Ecommerce growth depends on simplified taxation, says ELP

With over 200 million internet users, the growth rate of internet penetration in India is pegged at 32%. That is one reason why virtual marketplace, as a concept, has found widespread acceptance in India and has resulted in unprecedented growth of e-commerce.
Ecommerce growth depends on simplified taxation, says ELP

This has attracted the attention of the tax authorities, who seem to want to partake a share of revenue in the form of taxes. Business models differ. E-commerce players have broadly adopted two models for their operation, one being the marketplace model wherein they only host a platform for sale transactions to be undertaken between prospective buyers and sellers and the second being the fulfilment model, wherein the e-commerce player stocks goods of its vendors / sellers and based on orders received online from customers / buyers, dispatches goods for delivery.
In this background, we have had the state governments of Karnataka, Kerala, Tamil Nadu, Maharashtra and Andhra Pradesh conducting inquiries against e-commerce giants like Amazon, Flipkart, etc. demanding VAT allegedly evaded, besides slapping fines, threatening prosecution and initiating coercive recovery proceedings.
The state sales tax authorities have premised their claim to sales tax on two premises: (1) that the sale or physical delivery of goods (from a warehouse) had been undertaken within the territorial limits of such state and (2) that even if the e-commerce giant were only hosting a marketplace for sale by third parties for a commission, such commission agent would tantamount to a ‘dealer’ liable to discharge applicable tax in terms of the extant laws governing levy and collection of VAT.
Contesting the said claim to tax, e-commerce players have in turn pleaded that their role is indeed restricted to provision of a platform to merely facilitate the sale by the actual vendor for a fee as consideration for such service and not to effect the sale per se. It is also argued that they do not act as a commission agent of the actual vendors for the purposes of any sale transaction. Given the variety in business models, in the absence of clear tax laws or legislative guidance on the taxation of e-commerce transactions, the e-commerce industry in India is grappling with wholly avoidable issues and litigation on various issues ranging from (a) the applicability of tax; (b) identification of the point of taxation as also the place of supply; (c) determination of the rate of sales tax that needs to be factored while facilitating sales; and (d) statutory compliances in relation thereto.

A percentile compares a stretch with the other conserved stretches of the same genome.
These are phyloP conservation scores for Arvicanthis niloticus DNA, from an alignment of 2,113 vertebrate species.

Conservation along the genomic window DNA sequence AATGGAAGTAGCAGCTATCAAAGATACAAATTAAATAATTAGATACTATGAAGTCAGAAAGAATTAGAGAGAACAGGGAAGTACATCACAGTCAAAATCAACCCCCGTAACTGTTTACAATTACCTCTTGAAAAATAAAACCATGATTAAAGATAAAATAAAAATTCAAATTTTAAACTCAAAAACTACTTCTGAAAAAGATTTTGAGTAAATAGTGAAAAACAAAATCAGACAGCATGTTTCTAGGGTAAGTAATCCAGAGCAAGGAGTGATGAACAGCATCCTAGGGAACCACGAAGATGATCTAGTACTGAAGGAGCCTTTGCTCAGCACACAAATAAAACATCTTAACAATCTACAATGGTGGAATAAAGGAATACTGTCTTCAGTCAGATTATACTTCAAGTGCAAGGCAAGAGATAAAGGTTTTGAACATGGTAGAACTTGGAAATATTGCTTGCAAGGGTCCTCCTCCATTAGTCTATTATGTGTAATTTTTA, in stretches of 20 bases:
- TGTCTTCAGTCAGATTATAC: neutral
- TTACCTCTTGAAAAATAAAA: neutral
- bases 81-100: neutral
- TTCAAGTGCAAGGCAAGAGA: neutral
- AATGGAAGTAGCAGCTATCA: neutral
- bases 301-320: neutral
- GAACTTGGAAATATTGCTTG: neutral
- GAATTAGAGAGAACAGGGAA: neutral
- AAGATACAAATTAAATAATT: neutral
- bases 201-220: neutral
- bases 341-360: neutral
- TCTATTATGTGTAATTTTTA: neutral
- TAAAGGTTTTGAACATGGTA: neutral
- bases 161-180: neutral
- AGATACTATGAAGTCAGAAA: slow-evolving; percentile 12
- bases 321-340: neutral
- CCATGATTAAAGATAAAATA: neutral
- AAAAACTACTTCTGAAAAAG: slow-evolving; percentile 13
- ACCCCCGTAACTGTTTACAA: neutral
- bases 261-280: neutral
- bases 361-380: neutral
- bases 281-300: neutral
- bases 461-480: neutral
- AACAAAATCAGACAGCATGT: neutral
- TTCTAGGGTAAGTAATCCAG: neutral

This situation is in stark contradistinction with the tax and regulatory environment in other jurisdictions where tax regulators are making a concerted effort to simplify the tax laws and related compliances so as to promote growth of e-commerce. Case in point being the European Union (EU) which has as recently as 1st January 2015, overhauled its erstwhile tax regime to come up with a scheme of taxation whereby all electronic services are required to be taxed in the country where the customer belongs. This is regardless of whether the transaction is a B2B or a B2C transaction, and also regardless of whether the supplier is based in the EU or outside.
To further do away with the onerous requirement of registration in every EU state, EU has formulated a Mini One Stop Shop (MOSS) scheme enabling accounting of the VAT due on supplies of electronic services by business to consumer within the EU by virtue of a single calendar quarterly return. The tax regulators in Singapore have opted for an even simpler regime for its domestic consumption based GST whereby the medium through which a transaction occurs does not alter the taxability of the transaction. A supply of goods or services made via the internet or any other electronic media is treated at par with that made via traditional methods.
Accordingly, while the seller of the goods discharges applicable GST on the sale of the goods, the e-commerce player hosting the virtual marketplace is required to pay GST only the service fee received by it. The same principle of taxation has been adopted by Malaysia as well. Therefore for India, the need of the hour is to take a cue from global precedents à la Singapore and to devise a tax regime that specifically takes into account the unique dynamics of the e-commerce sector, its modus operandi and the very fact of it not being territorial in nature. Specific laws and/or rules ought to be formulated clearly defining the taxable event, the person liable to pay tax, liability of the person acting as a pass-through, etc.
Whilst the roll-out of GST, proposed to be introduced from 1st April 2016, will hopefully rule out issues of multiplicity of points of sale and dispatch of goods, it needs to be seen whether the proposed regime will be as minimalistic as anticipated. E-commerce players would thus do well to address the issues collectively, rather than let the position be crystallised by States to later detrimental for doing business in India. Also, tax regulators may consider the global practices as guidance to resolve open / pending issues raised by the state tax authorities.


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